Confronting Systemic Problems – Parshat Va’eira 2018

Not too long ago, Torah study for women was more than just controversial; it was virtually unheard of. But in the past century and a half, the Jewish world has changed dramatically, from the most liberal to the most conservative of communities. Some form of Torah study for women exists throughout the world of Jewish education. But there is a unique phenomenon in the Modern Orthodox community, our community, that is both vexing and persistent.

Since Rav Soloveitchik’s famous lecture at Stern College for Women on October 11, 1977, it has been more or less a settled issue in the Modern Orthodox community that women are permitted and encouraged to pursue the highest level of Torah study, including of the Talmud. Speaking to the women at that first ever Talmud shiur for women, the Rav said:

I am very glad that you invited me to come to give your first shiurWithout Torah She-Ba’al Peh, there is no Judaism. Any talk about Judaism minus Torah She-Ba’al Pehis just meaningless and absurd…It’s important that not only boys should be acquainted, but girls, as well. I’ll support you as far as education is concerned. If you have problems come to me, I’ll fight your battles.

The Rav was in subtle terms calling for a revolution in women’s Torah education, one in which women eventually achieve access to the oral Torah tradition equal to that of men. As many have noted, that revolution never really took place. 

Yes, many Jewish high schools offer some גמרא class to women, especially if the school is co-ed, such as Maimonides. But there is no parallel between women and men’s learning institutions in post-secondary education. My sister studies in the most advanced Torah institution for women in the United States, a two-year master’s program at YU. As important as it is, it only accepts 12 students at a time, lasts only two years, and provides no explicit professional qualifications. Beyond that, there is very little available. Even in Israel, there are only a handful of serious programs and almost none of them match the pinnacle of men’s Yeshivot. Why? What is behind the gap between Modern Orthodox ideology of Torah education for women and the reality on the ground?

פרשת וארא perhaps provides one possible explanation. The Torah records a seemingly radical claim made by G-d in His introduction to the miraculous plagues he was about to instruct משה to perform in Egypt during the quest to free בני ישראל from slavery.

וַאֲנִי אַקְשֶׁה אֶת־לֵב פַּרְעֹה וְהִרְבֵּיתִי אֶת־אֹתֹתַי וְאֶת־מוֹפְתַי בְּאֶרֶץ מִצְרָיִם.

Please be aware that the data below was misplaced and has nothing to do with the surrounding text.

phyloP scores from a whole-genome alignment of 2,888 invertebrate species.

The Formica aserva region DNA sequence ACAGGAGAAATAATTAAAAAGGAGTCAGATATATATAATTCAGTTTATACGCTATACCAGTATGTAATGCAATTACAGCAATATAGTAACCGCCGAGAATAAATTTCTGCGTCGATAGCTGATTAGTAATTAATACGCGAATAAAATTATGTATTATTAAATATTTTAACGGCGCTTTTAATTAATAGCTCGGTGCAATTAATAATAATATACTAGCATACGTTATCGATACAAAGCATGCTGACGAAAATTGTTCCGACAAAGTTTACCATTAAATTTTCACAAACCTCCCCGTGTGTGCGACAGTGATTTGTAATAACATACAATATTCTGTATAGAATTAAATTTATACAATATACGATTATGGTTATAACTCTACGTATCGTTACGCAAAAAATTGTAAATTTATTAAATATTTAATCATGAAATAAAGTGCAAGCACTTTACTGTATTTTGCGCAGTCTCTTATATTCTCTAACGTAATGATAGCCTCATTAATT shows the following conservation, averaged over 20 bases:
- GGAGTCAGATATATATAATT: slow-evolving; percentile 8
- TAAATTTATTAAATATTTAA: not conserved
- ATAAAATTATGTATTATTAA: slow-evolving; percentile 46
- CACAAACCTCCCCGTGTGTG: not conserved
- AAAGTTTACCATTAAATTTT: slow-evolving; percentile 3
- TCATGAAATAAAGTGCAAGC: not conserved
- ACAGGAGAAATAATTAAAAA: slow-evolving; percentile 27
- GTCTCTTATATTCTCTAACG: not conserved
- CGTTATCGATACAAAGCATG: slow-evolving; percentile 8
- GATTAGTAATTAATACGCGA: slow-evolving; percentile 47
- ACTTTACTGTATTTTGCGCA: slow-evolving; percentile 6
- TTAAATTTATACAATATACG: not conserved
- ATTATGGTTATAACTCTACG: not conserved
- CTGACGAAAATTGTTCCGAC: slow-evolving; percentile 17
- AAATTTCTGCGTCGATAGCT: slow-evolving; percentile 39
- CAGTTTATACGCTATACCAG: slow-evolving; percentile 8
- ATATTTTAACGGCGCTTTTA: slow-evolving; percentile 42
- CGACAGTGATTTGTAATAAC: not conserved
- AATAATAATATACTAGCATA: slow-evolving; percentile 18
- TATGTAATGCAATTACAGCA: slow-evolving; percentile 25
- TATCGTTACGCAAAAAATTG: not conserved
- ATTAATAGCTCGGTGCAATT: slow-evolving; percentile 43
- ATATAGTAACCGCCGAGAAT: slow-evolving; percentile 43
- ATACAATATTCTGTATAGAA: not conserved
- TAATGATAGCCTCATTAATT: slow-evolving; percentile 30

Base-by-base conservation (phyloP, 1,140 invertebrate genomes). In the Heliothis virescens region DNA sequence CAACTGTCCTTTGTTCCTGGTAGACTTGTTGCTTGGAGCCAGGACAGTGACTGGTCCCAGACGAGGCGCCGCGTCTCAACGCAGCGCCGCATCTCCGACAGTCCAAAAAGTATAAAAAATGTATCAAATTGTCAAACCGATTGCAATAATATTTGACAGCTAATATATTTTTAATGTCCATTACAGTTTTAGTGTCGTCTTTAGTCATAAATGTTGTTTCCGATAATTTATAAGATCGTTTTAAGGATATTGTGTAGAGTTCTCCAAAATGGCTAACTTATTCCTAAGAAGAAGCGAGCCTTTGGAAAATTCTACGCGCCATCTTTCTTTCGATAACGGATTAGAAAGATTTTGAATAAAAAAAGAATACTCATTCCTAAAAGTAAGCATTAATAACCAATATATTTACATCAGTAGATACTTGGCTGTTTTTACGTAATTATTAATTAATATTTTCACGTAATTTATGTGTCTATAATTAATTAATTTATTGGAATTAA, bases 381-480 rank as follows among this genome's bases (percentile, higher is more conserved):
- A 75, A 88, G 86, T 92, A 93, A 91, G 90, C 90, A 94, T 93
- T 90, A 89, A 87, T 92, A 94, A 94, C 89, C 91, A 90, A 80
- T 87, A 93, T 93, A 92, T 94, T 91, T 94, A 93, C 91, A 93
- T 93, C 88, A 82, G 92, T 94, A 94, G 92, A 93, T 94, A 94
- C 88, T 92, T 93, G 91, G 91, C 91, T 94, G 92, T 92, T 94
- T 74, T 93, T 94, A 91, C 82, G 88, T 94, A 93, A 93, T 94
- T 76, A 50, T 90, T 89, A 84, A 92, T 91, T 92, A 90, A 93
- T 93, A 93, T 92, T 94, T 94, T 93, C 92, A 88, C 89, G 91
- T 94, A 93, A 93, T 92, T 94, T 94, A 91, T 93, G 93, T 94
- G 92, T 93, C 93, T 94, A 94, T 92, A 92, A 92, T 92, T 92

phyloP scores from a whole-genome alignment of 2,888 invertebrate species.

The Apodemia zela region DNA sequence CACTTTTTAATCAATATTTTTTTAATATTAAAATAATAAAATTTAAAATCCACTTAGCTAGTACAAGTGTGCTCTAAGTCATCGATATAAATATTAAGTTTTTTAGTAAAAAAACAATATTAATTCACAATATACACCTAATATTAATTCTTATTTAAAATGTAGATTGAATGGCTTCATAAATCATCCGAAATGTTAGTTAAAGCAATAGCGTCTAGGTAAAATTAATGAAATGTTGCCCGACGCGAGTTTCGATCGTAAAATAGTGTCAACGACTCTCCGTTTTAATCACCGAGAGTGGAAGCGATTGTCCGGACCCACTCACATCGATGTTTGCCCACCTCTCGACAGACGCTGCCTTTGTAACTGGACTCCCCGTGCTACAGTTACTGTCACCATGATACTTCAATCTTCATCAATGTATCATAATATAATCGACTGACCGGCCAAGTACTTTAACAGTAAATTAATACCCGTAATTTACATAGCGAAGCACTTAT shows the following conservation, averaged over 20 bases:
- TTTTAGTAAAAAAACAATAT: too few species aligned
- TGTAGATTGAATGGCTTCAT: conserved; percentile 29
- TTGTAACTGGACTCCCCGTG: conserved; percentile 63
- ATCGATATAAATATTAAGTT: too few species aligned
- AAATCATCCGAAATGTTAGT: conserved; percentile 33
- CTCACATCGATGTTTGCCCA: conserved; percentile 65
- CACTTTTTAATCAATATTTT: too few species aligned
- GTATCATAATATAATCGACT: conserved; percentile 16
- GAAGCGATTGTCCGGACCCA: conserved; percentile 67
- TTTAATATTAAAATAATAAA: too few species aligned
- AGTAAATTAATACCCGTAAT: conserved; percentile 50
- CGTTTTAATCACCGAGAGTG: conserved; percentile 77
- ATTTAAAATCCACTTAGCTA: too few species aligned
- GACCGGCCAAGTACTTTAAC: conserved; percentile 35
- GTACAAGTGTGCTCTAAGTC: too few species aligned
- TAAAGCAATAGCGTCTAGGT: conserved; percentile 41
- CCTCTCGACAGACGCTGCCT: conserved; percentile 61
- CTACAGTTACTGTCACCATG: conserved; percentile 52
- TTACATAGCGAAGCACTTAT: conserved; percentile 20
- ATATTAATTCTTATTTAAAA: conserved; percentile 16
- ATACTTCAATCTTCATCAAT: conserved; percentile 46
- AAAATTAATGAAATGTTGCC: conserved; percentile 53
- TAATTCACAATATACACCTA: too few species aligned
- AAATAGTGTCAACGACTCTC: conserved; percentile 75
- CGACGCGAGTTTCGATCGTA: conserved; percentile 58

I will harden Pharaoh’s heart and I will proliferate My signs and wonders in the land of Egypt

ה׳ asserts that He plans to harden פרעה’s heart and prolong the period during which Pharaoh will refuse to release the Jews from slavery. אבן עזרא and many subsequent commentators are disturbed: How could G-d punish Pharaoh for refusing to release the Jewish People if G-d effectively controlled his mind and prevented him from doing so?

Rav Soloveitchik points out that there is an even deeper problem: How could G-d take away Pharaoh’s free will at all? Is it not a principle of faith that we have the option? In ה׳ ,נצבים says:

ראה נתתי לפניך היום, את-החיים ואת-הטוב, ואת-המוות, ואת-הרע

See I have placed before you today life and good or death and evil.

As the רמב״ם explains, G-d gave us freedom of choice and that only that freedom can – is that freedom not undermined if G-d could sometimes take it away?

ספורנו explains that not only was ה׳ not removing Pharaoh’s free will, rather in strengthening Pharaoh’s heart, He was restoring it. Under normal circumstances, Pharaoh’s stubborn grip on בני ישראל would have collapsed under the weight of the מכות. The מכות were coercive, like torture, and no rational human would have refused to capitulate to משה’s demands. In order to make it possible for Pharaoh to truly still have a choice, ה׳ had to “harden his heart,” to make Pharaoh able to withstand the pressure.

רש״י and רמב״ם suggest that while G-d does not initially take away an individual’s free will, there is a point beyond which a sin is so heinous, they lose their freedom to repent. For example, people like Adolf Hitler, Pol Pot, or Osama bin Laden should not be and were not provided with a chance to do שד״ל .תשובה argues that since G-d is the ultimate cause of everything that happens, it is possible to attribute even freely-made decisions to G-d. However, we only do so when the decision is obviously irrational. Similarly, Rav Soloveitchik says that G-d didn’t directly interfere with Pharaoh’s mind. ה׳ is taking credit for creating a world in which פרעה could not imagine the Egyptian economy surviving without slavery.